“I had a good car, but I had to wait until it came in,” said Szegedy.  “I didn’t know if it would happen at halfway or three-quarters and the way, but when the car came in, I was going to make my move.”

On lap 66, that is exactly what Szegedy did.  He faked high and then dove low on a crossover move to take over the lead and never look back.

“Todd came up on the bumper and I knew that he was coming,” said Beers.  “I probably should have waited another lap, but I took a shot at Eddie.  But I didn’t want to get stuck between them and I ended up dropping myself back to third because I couldn’t make it by them.”
SZEGEDY WINS THOMPSON SPRINT RACE by Mike Twist
100-Lap feature a Shootout Between Four Racers
Most races on the NASCAR Whelen Modified Tour are 150-lap in length.  There are exceptions, but typically the road to victory lane is decided on the basis on who can nurse a car to the end without giving up speed, who makes the best pit calls and things of that nature.
Thursday night at Thompson International Speedway, the Mod Tour ran a 100 lapper while sharing the bill with the NASCAR Busch East Series.  For this feature, strategy went out the window.  It was all about good, hard short track racing.

Fans were treated to this style of racing from the green flag, when Eddie Flemke and Eric Beers diced for the lead.  The two both led on two occasions, with James Civali glued to their rear bumpers through the halfway point.

The fans loved it and the racers did too.

“It was a blast.  I ran every lap of that race as hard as I could go,” said Flemke.  “When the green flag dropped, I went.  I never cruised and wentas hard as I could.”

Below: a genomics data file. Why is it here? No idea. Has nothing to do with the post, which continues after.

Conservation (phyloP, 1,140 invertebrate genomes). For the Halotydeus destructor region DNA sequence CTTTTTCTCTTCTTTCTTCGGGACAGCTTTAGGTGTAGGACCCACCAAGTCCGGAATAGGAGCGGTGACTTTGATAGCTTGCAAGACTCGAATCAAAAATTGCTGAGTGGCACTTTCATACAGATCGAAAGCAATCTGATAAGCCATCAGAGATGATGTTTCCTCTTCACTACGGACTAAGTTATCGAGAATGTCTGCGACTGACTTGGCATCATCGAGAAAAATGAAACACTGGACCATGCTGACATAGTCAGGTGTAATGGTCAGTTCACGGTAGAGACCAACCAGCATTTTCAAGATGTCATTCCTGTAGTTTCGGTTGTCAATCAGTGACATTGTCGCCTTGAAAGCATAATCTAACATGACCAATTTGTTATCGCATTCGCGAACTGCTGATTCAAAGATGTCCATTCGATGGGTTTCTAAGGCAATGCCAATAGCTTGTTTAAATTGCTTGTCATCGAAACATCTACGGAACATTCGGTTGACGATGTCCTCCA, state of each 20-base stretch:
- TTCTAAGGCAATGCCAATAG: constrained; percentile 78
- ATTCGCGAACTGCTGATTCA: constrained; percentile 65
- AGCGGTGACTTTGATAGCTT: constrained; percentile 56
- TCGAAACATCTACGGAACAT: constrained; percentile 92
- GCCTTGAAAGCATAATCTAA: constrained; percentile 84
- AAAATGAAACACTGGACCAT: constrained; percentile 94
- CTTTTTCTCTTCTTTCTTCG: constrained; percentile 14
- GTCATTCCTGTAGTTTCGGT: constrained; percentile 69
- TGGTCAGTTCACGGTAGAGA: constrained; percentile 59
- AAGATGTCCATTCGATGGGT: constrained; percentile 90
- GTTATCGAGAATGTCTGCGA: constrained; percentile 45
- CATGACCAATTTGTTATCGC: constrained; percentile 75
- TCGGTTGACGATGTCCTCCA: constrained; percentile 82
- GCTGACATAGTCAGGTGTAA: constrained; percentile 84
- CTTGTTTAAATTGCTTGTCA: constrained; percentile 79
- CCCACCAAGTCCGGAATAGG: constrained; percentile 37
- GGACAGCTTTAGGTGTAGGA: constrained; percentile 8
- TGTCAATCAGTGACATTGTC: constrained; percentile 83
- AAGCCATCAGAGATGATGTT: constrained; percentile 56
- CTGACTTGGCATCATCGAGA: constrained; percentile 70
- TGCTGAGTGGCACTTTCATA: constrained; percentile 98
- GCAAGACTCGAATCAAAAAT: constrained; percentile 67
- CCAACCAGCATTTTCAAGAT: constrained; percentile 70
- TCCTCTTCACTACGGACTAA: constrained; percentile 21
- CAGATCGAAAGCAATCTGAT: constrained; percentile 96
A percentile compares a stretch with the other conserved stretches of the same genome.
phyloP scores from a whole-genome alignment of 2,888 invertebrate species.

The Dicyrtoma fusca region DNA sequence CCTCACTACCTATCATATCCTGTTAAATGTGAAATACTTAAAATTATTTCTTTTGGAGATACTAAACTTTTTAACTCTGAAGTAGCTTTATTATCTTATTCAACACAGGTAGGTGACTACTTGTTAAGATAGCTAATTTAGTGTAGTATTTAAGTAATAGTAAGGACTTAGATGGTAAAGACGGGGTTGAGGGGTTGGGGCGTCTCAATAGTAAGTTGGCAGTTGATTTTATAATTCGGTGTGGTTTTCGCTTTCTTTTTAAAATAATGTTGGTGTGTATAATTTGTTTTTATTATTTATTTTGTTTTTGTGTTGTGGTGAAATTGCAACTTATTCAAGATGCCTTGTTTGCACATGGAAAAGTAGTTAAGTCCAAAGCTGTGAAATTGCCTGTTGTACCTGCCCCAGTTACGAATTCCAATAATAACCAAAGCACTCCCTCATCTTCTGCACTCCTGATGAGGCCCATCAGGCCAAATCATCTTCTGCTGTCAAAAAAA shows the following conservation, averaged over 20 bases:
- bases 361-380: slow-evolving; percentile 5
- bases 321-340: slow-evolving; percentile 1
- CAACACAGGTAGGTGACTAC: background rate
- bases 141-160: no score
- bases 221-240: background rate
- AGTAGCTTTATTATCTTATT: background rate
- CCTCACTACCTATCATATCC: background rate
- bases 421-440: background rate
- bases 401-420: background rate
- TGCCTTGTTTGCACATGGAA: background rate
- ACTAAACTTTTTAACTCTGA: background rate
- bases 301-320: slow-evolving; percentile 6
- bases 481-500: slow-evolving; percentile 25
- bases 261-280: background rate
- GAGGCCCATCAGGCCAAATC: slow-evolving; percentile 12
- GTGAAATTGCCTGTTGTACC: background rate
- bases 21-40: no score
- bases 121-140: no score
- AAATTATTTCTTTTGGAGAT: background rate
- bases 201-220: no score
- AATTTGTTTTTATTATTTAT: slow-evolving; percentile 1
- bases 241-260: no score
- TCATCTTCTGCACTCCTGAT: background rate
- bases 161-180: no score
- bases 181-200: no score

“That was fun,” said Beers.  “Eddie and I swapped the lead several times there and the #28 [Civali] came and raced us clean.”

Todd Szegedy watched all of this unfold from his starting spot in the fourth row and he knew that he wanted a part of it. 
Eddie Flemke (#10), Todd Szegedy (#2) and Eric Beers (#3) dice it up for the lead.
Todd Szegedy waves the checkers after his Thompson win.  (Hodge Photos)
All of the top finishers enjoyed the different format, and even had a little bit of insight into the type of racing it produced.

“It was enjoyable because nobody drove over the heads,” said Beers.  “We’ve got to race in four days at Stafford and I think that a lot of guys are like us and need to take the same car there.  You don’t want to tear that up.  It was a clean race and it was fun.”

”I think that the guys like Steffy [Mike Stefanik] kept thinking that we would back up to them, well guess what?  We didn’t,” said Flemke.  “With only 75-100 laps of green flag racing, we should make it.  Guys like Steffy

are always good at taking what they have and making it better, but tonight there wasn’t time to make up for that.  I think that the #3 [Beers] tried to be a little bit conservative.  When we were better, he would let us go and then when he was better, he would try to pass us back.” 

“It was a good time,” said Szegedy. “We had a good
time with a good car.  I like these races either way.  A
race is a race.  You race hard no matter how many laps
there are.”

Szegedy was followed to the finish line by Flemke, Civali,
Beers and Tony Hirschman.  It was the first victory since
2004 for the former Modified champion after he spent last
season living in North Carolina and working in the shop for
Robert Yates Racing.

There’s no doubt in his mind though after Thursday night,
that he is back where he really belongs.

“It’s really nice to be back in victory lane,” said Szegedy. 

The NASCAR Whelen Modified Tour returns to action at Stafford Motor Speedway on Tuesday, July 4th.



“The only place that he was beating us was down the straightaway,” said Flemke.  “He made the move in the corners, but he finished the pass on the front stretch.”

Szegedy led the rest of the way, but Flemke, Beers and Civali would not let him get too far out front.

“Todd told me after the race that he was going as hard as he could and he couldn’t shake me,” said Flemke.  “That made me feel pretty good.”
Szegedy scored the victory for the #2 team - an operation that is only four races old.